Fluid Dynamics: Mass Flow Rate

In summary: Also, the conversation seems to be discussing the use of Bernoulli's equation, which could also be a factor in solving the problem. In summary, the conversation discusses a pressurized cylindrical tank containing water that is being released through a pipe at point C with a velocity of 29 m/s. The tank has a diameter of 5.0 m and point A is 10 m above point B, while point C is 3 m above point B. The area of the pipe at point B is 0.08 m^2 and narrows to 0.04 m^2 at point C. The water is assumed to be an ideal fluid and the density is 1000 kg/m^3. The conversation discusses
  • #1
Soaring Crane
469
0
A pressurized cylindrical tank, 5.0 m in diameter, contains water which emerges from the pipe at point C, with velocity 29 m/s. Point A is 10 m above point B and point C is 3 m above point B. The area of the pipe at point B is 0.08 m^2 and the pipe narrows to an area of 0.04 m^2 at point C. Assume water is an ideal fluid in laminar fluid. The density of water is 1000 kg/m^3. The mass flow rate in the pipe is closest to:
a. 1000 kg/s
b. 810 kg/s
c. 1200 kg/s
d. 700 kg/s
e. 930 kg/s

I know that the mass flow rate = p*A*v, p = density and v = velocity.

p*A*v = constant

However, the density would be the same since the fluid is water, so wouldn't it be the flow rate that is constant?

A*v = constant

Exactly how do I apply the flow rate equation to this problem?


Thanks.
 
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  • #2
There does seem to be a lot of unnecessary information in the problem. If the area and velocity are given at point C, then your mass flow rate equation should be fine unless the velocity that is given is the velocity at one point, perhaps in the middle of the pipe, and you are supposed to be assuming a velocity profile. Take a look at this and see if you think this applies to your problem.

http://hyperphysics.phy-astr.gsu.edu/hbase/pfric.html#veff
 
  • #3
Well, the velocity 29 m/s is specifically at point C, where the water flows out of the pipe. Point C is at the end of the pipe. Point B is inside the pipe; it is near the pipe's middle, but it is not quite the middle. Point B is closer to where the cylinder's opening breaches into the pipe.

The order is:
------------pipe
Cylinder ==============
-----------B-------------C

Point A is at the cylinder's top. Point C is higher than B. The pipe is not horizontally straight as depicted above.

Upon reading the website, it mentions that the velocity increases in the pipe's middle if it is a laminar fluid?

At point B, would I have to find the velocity there?

A_b*v_b = A_c*v*c

v_b = (29 m/s)*(.04 m^2)/[.08 m^2] = 14.5 m/s

Or do I just use the info for Point C:

mass flow rate = 1000 kg/m^3*(29 m/s)*(.04 m^2) = 1160 kg/s?
 
  • #4
I don't have to apply Bernoulli's equation, do I?
 
  • #5
Soaring Crane said:
I don't have to apply Bernoulli's equation, do I?
The mass flow rate is the thing that will be constant throughout the pipe. That is why sections of different diameters have different velocities. Bernoulli's equation would be used to find the pressure at different points, and the velocity (squared) is a contributing factor.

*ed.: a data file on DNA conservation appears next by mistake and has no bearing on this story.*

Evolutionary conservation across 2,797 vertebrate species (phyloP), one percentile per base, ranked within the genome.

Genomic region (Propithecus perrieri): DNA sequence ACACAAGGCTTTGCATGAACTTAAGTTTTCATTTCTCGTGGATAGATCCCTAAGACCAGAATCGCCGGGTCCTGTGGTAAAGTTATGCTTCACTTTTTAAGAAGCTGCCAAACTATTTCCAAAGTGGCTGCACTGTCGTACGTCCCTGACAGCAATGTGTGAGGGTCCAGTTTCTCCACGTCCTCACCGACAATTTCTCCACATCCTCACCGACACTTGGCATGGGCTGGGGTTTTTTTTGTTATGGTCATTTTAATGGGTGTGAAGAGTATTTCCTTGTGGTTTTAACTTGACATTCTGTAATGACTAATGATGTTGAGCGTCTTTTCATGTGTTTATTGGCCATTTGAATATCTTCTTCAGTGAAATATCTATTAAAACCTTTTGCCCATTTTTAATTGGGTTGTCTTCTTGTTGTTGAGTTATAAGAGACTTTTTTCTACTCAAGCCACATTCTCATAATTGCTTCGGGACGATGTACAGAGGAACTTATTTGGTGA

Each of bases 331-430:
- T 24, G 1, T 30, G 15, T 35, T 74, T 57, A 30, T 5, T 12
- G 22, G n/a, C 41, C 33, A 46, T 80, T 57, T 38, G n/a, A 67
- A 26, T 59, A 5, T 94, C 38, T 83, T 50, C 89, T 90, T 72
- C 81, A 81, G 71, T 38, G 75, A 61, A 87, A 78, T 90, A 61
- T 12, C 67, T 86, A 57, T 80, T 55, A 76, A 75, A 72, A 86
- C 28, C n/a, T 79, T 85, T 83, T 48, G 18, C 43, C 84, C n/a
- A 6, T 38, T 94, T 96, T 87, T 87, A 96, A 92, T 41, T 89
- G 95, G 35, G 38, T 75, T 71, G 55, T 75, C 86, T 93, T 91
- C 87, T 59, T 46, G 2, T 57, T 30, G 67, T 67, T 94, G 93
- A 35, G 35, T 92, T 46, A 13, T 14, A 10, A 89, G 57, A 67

I suspect the laminar flow is the key to the problem. According to the link I posted, the average velocity of the fluid is only half the velocity at the center, so the mass flow is only half what you calculated. I can't be sure. You need to put it in the context of the material you are studying.
 
  • #6
You have all the necessary information,

mdot=rho*a*v=1000*29*0.04=1160

ans. c)

Whats so hard about this? :confused:
 
  • #7
cyrusabdollahi said:
You have all the necessary information,

mdot=rho*a*v=1000*29*0.04=1160

ans. c)

Whats so hard about this? :confused:
There is nothing hard about it if you assume the velocity is constant across the diameter of the pipe. Without knowing the context of the problem, can we be sure that is a valid assumption?
 

1. What is mass flow rate in fluid dynamics?

Mass flow rate is the measurement of the amount of mass that passes through a certain point in a given amount of time. In fluid dynamics, it is typically measured in kilograms per second (kg/s) or grams per second (g/s).

2. How is mass flow rate calculated?

Mass flow rate is calculated by multiplying the density of the fluid by the velocity of the fluid and the cross-sectional area of the pipe or channel through which the fluid is flowing. The formula is: mass flow rate = density x velocity x cross-sectional area.

3. What factors affect mass flow rate?

The factors that affect mass flow rate include the density and viscosity of the fluid, the velocity of the fluid, and the size and shape of the channel or pipe through which the fluid is flowing. Changes in these factors can impact the rate at which mass flows through a system.

4. How is mass flow rate important in practical applications?

Mass flow rate is important in many practical applications, such as in industrial processes, transportation of fluids, and in the design of fluid systems. It is used to measure and control the amount of fluid passing through a system, which is crucial in ensuring the system operates efficiently and safely.

5. How does mass flow rate differ from volumetric flow rate?

Mass flow rate and volumetric flow rate are two different ways of measuring the flow of fluids. Mass flow rate measures the amount of mass passing through a point per unit time, while volumetric flow rate measures the volume of fluid passing through a point per unit time. Mass flow rate takes into account the density of the fluid, while volumetric flow rate does not.

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